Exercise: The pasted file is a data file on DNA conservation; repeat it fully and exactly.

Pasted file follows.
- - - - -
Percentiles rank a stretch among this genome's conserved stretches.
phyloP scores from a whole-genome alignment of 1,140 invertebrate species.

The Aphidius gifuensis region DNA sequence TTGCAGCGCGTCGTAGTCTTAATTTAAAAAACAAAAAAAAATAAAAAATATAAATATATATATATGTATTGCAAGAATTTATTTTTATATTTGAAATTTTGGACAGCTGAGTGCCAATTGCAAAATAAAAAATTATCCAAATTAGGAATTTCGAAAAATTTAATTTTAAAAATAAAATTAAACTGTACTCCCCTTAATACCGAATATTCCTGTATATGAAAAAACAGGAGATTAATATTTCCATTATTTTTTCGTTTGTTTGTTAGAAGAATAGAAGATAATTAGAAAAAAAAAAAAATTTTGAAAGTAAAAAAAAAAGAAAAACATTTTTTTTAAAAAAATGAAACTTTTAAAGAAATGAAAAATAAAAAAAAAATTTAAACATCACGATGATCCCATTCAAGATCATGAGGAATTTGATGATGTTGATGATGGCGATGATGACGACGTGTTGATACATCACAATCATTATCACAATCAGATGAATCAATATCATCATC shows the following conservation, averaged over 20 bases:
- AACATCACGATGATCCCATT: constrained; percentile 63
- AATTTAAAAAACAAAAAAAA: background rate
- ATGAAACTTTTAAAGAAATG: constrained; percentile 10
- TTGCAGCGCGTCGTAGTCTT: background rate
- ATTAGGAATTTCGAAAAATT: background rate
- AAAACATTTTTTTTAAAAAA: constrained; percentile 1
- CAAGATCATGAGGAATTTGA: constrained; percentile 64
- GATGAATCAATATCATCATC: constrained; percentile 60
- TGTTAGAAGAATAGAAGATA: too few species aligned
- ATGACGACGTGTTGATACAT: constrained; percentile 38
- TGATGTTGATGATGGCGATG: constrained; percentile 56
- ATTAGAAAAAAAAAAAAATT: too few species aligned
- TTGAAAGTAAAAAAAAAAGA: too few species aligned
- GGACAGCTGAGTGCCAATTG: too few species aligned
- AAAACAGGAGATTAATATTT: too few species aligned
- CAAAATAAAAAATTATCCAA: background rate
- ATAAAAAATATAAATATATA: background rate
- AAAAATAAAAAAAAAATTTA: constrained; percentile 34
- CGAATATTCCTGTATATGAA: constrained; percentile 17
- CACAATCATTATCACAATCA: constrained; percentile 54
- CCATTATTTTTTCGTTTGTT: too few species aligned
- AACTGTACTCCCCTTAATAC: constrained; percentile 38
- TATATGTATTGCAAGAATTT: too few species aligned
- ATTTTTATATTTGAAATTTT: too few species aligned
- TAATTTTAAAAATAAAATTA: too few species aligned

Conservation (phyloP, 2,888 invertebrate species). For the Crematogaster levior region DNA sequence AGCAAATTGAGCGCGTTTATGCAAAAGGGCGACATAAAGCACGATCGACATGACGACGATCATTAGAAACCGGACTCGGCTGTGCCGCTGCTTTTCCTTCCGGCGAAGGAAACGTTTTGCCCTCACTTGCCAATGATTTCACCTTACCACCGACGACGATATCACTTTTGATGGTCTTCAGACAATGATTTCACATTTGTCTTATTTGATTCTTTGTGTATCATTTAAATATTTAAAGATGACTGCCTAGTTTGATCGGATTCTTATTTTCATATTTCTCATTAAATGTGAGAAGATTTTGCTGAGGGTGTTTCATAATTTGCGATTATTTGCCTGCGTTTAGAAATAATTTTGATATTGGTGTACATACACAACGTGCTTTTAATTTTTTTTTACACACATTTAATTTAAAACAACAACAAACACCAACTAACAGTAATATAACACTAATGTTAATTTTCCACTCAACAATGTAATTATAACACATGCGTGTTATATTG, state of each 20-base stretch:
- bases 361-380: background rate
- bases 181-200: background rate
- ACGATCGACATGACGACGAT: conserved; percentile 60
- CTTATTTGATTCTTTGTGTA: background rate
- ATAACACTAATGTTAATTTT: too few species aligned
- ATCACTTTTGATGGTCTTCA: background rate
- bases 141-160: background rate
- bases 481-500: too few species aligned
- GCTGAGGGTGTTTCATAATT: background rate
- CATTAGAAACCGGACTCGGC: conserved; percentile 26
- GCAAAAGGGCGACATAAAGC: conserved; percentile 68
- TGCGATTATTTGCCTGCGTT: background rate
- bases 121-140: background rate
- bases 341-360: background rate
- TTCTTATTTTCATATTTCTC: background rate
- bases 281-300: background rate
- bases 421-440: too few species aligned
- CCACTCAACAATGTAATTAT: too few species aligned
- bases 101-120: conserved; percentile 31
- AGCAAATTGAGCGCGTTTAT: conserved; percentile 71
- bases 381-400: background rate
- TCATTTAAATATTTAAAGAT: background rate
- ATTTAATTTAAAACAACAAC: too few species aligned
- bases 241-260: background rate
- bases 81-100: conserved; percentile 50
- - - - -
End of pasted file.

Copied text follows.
Percentiles rank a stretch among this genome's conserved stretches.
phyloP scores from a whole-genome alignment of 1,140 invertebrate species.

The Aphidius gifuensis region DNA sequence TTGCAGCGCGTCGTAGTCTTAATTTAAAAAACAAAAAAAAATAAAAAATATAAATATATATATATGTATTGCAAGAATTTATTTTTATATTTGAAATTTTGGACAGCTGAGTGCCAATTGCAAAATAAAAAATTATCCAAATTAGGAATTTCGAAAAATTTAATTTTAAAAATAAAATTAAACTGTACTCCCCTTAATACCGAATATTCCTGTATATGAAAAAACAGGAGATTAATATTTCCATTATTTTTTCGTTTGTTTGTTAGAAGAATAGAAGATAATTAGAAAAAAAAAAAAATTTTGAAAGTAAAAAAAAAAGAAAAACATTTTTTTTAAAAAAATGAAACTTTTAAAGAAATGAAAAATAAAAAAAAAATTTAAACATCACGATGATCCCATTCAAGATCATGAGGAATTTGATGATGTTGATGATGGCGATGATGACGACGTGTTGATACATCACAATCATTATCACAATCAGATGAATCAATATCATCATC shows the following conservation, averaged over 20 bases:
- AACATCACGATGATCCCATT: constrained; percentile 63
- AATTTAAAAAACAAAAAAAA: background rate
- ATGAAACTTTTAAAGAAATG: constrained; percentile 10
- TTGCAGCGCGTCGTAGTCTT: background rate
- ATTAGGAATTTCGAAAAATT: background rate
- AAAACATTTTTTTTAAAAAA: constrained; percentile 1
- CAAGATCATGAGGAATTTGA: constrained; percentile 64
- GATGAATCAATATCATCATC: constrained; percentile 60
- TGTTAGAAGAATAGAAGATA: too few species aligned
- ATGACGACGTGTTGATACAT: constrained; percentile 38
- TGATGTTGATGATGGCGATG: constrained; percentile 56
- ATTAGAAAAAAAAAAAAATT: too few species aligned
- TTGAAAGTAAAAAAAAAAGA: too few species aligned
- GGACAGCTGAGTGCCAATTG: too few species aligned
- AAAACAGGAGATTAATATTT: too few species aligned
- CAAAATAAAAAATTATCCAA: background rate
- ATAAAAAATATAAATATATA: background rate
- AAAAATAAAAAAAAAATTTA: constrained; percentile 34
- CGAATATTCCTGTATATGAA: constrained; percentile 17
- CACAATCATTATCACAATCA: constrained; percentile 54
- CCATTATTTTTTCGTTTGTT: too few species aligned
- AACTGTACTCCCCTTAATAC: constrained; percentile 38
- TATATGTATTGCAAGAATTT: too few species aligned
- ATTTTTATATTTGAAATTTT: too few species aligned
- TAATTTTAAAAATAAAATTA: too few species aligned

Conservation (phyloP, 2,888 invertebrate species). For the Crematogaster levior region DNA sequence AGCAAATTGAGCGCGTTTATGCAAAAGGGCGACATAAAGCACGATCGACATGACGACGATCATTAGAAACCGGACTCGGCTGTGCCGCTGCTTTTCCTTCCGGCGAAGGAAACGTTTTGCCCTCACTTGCCAATGATTTCACCTTACCACCGACGACGATATCACTTTTGATGGTCTTCAGACAATGATTTCACATTTGTCTTATTTGATTCTTTGTGTATCATTTAAATATTTAAAGATGACTGCCTAGTTTGATCGGATTCTTATTTTCATATTTCTCATTAAATGTGAGAAGATTTTGCTGAGGGTGTTTCATAATTTGCGATTATTTGCCTGCGTTTAGAAATAATTTTGATATTGGTGTACATACACAACGTGCTTTTAATTTTTTTTTACACACATTTAATTTAAAACAACAACAAACACCAACTAACAGTAATATAACACTAATGTTAATTTTCCACTCAACAATGTAATTATAACACATGCGTGTTATATTG, state of each 20-base stretch:
- bases 361-380: background rate
- bases 181-200: background rate
- ACGATCGACATGACGACGAT: conserved; percentile 60
- CTTATTTGATTCTTTGTGTA: background rate
- ATAACACTAATGTTAATTTT: too few species aligned
- ATCACTTTTGATGGTCTTCA: background rate
- bases 141-160: background rate
- bases 481-500: too few species aligned
- GCTGAGGGTGTTTCATAATT: background rate
- CATTAGAAACCGGACTCGGC: conserved; percentile 26
- GCAAAAGGGCGACATAAAGC: conserved; percentile 68
- TGCGATTATTTGCCTGCGTT: background rate
- bases 121-140: background rate
- bases 341-360: background rate
- TTCTTATTTTCATATTTCTC: background rate
- bases 281-300: background rate
- bases 421-440: too few species aligned
- CCACTCAACAATGTAATTAT: too few species aligned
- bases 101-120: conserved; percentile 31
- AGCAAATTGAGCGCGTTTAT: conserved; percentile 71
- bases 381-400: background rate
- TCATTTAAATATTTAAAGAT: background rate
- ATTTAATTTAAAACAACAAC: too few species aligned
- bases 241-260: background rate
- bases 81-100: conserved; percentile 50